Taking Back America By Taking Back Our Schools
EMAIL FROM KEN BENNETT
From: Ken Bennett [mailto:EMAIL RECIPIENT OMMITTED]
Sent: Friday, July 13, 2012 10:27 AM
Subject: The Real Story on the Sales Tax Initiative
I read with interest an editorial appearing in the Arizona Daily Star
on July 10 titled "Bennett wrong to reject petitions for 1-cent tax,"
and feel that I must respond since it seems the facts are being so
twisted from what really happened.
To begin, I share the passion to support education in our state. I
believe we have a responsibility to educate our children in a safe,
positive and accountable environment.
We also have to follow state law, which clearly outlines the steps
Arizona's citizens must take to place an initiative on the ballot. The
main claim in the editorial is that our office erred in determining
the official version of the initiative.
The paper version is the official version, and the organization that
sponsored this initiative knows it. They are trying to cover their
unfortunate error by now saying an electronic "courtesy copy" on a
computer disk was the official filing.
When they gave us the disk, one of our most experienced staff members
told them that we do not accept the filing on disk and that the paper
version is the official version. She stamped each of the 14 pages and
the application form with our receipt stamp and then gave them a copy
of the stamped pages as their receipt.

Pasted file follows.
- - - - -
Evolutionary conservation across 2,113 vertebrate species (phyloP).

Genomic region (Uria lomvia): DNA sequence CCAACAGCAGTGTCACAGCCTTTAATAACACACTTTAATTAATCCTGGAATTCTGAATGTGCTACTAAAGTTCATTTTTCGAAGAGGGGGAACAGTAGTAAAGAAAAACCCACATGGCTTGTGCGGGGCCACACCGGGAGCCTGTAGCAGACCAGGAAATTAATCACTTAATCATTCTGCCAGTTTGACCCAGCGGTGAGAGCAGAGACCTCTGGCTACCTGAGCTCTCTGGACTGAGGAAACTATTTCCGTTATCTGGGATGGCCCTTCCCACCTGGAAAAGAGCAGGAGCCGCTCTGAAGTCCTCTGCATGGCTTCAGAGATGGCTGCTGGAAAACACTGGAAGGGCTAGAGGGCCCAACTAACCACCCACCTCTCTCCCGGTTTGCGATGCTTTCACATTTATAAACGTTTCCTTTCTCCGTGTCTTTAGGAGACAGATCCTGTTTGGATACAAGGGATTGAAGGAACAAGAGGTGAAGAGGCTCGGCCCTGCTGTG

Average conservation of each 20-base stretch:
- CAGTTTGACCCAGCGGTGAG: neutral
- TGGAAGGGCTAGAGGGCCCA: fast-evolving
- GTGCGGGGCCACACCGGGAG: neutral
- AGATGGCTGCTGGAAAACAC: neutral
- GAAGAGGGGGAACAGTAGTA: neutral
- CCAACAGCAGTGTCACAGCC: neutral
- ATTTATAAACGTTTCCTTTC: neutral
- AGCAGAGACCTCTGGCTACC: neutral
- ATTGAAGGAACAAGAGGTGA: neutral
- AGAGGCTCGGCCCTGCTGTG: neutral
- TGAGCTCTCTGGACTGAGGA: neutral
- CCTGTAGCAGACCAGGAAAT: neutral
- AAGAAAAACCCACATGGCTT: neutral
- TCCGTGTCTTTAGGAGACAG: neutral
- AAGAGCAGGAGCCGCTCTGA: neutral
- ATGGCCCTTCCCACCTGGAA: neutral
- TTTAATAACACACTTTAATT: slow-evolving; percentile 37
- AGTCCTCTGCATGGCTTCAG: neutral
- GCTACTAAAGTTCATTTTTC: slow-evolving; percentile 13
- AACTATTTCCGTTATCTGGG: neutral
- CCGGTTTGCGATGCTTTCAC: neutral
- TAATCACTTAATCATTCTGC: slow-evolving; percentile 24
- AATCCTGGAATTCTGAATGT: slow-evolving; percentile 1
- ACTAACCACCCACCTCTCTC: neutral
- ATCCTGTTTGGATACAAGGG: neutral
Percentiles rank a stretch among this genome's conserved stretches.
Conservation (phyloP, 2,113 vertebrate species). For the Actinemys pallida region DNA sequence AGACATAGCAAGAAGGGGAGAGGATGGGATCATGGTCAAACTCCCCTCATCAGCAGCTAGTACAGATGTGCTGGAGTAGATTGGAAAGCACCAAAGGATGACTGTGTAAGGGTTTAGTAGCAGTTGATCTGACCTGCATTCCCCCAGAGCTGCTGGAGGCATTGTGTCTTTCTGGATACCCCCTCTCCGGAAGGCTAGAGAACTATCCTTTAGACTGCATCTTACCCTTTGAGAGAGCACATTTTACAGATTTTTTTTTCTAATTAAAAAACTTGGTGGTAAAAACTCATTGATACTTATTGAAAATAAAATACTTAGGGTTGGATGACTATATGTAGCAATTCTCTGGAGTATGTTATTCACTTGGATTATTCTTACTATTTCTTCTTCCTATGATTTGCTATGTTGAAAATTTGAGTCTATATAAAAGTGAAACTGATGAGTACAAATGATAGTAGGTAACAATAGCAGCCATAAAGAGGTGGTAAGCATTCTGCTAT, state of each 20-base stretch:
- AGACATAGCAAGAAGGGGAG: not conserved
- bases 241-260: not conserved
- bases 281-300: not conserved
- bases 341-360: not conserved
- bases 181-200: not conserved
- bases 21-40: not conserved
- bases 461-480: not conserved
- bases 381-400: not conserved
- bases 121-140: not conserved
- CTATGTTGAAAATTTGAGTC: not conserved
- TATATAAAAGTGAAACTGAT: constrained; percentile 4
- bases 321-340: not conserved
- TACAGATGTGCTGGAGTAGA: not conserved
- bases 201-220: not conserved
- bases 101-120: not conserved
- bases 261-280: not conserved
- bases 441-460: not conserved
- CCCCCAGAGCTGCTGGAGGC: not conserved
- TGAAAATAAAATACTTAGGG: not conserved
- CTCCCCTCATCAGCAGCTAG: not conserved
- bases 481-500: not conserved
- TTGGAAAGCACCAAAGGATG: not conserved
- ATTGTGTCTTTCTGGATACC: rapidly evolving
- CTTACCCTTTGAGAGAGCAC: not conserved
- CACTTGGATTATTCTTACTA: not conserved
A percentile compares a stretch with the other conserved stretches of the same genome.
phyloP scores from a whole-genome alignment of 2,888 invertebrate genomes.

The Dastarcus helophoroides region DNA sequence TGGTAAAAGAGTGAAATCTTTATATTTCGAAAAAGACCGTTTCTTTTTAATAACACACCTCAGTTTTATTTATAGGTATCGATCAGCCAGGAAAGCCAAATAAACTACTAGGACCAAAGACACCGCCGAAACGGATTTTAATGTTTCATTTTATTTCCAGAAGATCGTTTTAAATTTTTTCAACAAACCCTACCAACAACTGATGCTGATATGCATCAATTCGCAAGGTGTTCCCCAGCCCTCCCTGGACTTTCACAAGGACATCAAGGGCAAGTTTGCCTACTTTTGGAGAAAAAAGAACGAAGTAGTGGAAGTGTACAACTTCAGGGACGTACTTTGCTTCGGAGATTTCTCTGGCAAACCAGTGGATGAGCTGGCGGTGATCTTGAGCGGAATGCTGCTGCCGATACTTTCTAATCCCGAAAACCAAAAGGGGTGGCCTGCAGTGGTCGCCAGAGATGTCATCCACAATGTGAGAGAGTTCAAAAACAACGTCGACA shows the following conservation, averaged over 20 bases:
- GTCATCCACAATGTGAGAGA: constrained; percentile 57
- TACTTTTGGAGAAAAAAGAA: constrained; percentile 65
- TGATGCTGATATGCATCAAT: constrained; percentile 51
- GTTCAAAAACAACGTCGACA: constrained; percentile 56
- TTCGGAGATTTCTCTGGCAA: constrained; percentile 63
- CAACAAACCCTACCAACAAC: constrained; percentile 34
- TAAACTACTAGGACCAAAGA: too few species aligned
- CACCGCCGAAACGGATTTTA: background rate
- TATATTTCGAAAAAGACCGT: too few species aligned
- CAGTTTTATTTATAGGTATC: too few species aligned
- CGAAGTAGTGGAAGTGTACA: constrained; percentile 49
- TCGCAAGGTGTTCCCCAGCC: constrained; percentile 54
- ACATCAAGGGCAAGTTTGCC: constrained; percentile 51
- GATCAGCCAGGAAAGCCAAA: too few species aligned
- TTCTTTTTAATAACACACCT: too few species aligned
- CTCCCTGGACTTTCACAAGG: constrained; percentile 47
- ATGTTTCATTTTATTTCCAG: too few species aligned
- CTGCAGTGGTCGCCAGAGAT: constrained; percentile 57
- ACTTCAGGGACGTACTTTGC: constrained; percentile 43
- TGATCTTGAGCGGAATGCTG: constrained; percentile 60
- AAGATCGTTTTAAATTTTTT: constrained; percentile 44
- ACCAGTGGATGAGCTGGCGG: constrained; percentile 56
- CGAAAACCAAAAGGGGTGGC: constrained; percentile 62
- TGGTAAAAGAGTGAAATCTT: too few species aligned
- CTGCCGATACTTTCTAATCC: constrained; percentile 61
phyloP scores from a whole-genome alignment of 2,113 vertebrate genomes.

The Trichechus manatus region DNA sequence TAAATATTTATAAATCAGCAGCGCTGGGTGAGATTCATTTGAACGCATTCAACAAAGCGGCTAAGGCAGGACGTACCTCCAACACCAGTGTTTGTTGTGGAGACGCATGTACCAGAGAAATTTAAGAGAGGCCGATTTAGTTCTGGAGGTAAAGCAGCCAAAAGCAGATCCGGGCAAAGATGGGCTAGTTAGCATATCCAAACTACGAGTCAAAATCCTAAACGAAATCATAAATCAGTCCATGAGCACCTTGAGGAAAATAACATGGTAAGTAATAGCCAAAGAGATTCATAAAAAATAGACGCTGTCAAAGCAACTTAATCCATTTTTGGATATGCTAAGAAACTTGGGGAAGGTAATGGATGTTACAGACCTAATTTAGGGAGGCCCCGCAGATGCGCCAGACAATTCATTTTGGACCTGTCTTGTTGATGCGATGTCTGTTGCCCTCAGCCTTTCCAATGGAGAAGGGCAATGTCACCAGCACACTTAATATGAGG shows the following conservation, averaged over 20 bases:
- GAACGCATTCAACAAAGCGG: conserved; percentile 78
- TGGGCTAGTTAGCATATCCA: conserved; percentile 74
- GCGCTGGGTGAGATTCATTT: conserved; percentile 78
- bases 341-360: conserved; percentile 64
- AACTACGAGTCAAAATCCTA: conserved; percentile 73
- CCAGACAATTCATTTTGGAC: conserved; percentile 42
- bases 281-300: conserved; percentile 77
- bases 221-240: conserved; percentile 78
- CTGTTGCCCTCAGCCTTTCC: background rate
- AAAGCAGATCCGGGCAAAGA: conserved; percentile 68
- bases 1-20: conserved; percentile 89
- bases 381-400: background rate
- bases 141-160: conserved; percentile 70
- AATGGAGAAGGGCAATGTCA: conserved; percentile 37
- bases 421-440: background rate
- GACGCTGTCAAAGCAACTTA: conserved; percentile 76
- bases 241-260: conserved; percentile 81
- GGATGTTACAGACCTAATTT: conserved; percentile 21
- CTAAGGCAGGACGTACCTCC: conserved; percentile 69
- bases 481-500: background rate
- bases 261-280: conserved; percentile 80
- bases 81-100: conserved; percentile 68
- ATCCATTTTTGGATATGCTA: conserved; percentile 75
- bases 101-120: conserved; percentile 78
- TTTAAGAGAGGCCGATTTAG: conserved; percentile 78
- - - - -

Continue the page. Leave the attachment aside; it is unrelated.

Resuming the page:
Most important, she wrote the serial number (I-16-2012) assigned to
the initiative on the front page of the application. That number, she
explained, has to appear on each signature petition sheet, which the
campaign correctly did.
The important point here is that the serial number was only given to
them on the paper version. We never opened the computer disk and put
it in our file only at their request as a "courtesy copy." Their legal
briefings now claiming the opposite are disingenuous at best.
Although not heavily referenced in this editorial, the sponsoring
organization has also argued that the difference between the versions
is "hypertechnical." The extra two paragraphs added to the official
version change the way the money is distributed by at least hundreds
of millions, perhaps billions of dollars in the first 15 to 20 years
of the tax. Less money goes to K-12 education and more goes to fund
university scholarships and infrastructure projects. We couldn't see
that as "hypertechnical."
The Arizona Constitution says the petition sheets have to be attached
to a "full and correct copy" of the title and text of the initiative.
Over the next few weeks, a Superior Court judge will decide whether
the advocates for this permanent sales-tax increase have met the
requirements in state law. In the meantime, our office continues its
work to process the petition sheets. If the judge rules that the
initiative can be placed on the ballot, our office will complete our
work and place the measure on the ballot. If not, the responsibility
for its collapse falls squarely on those who failed to comply with the
simplest of requirements.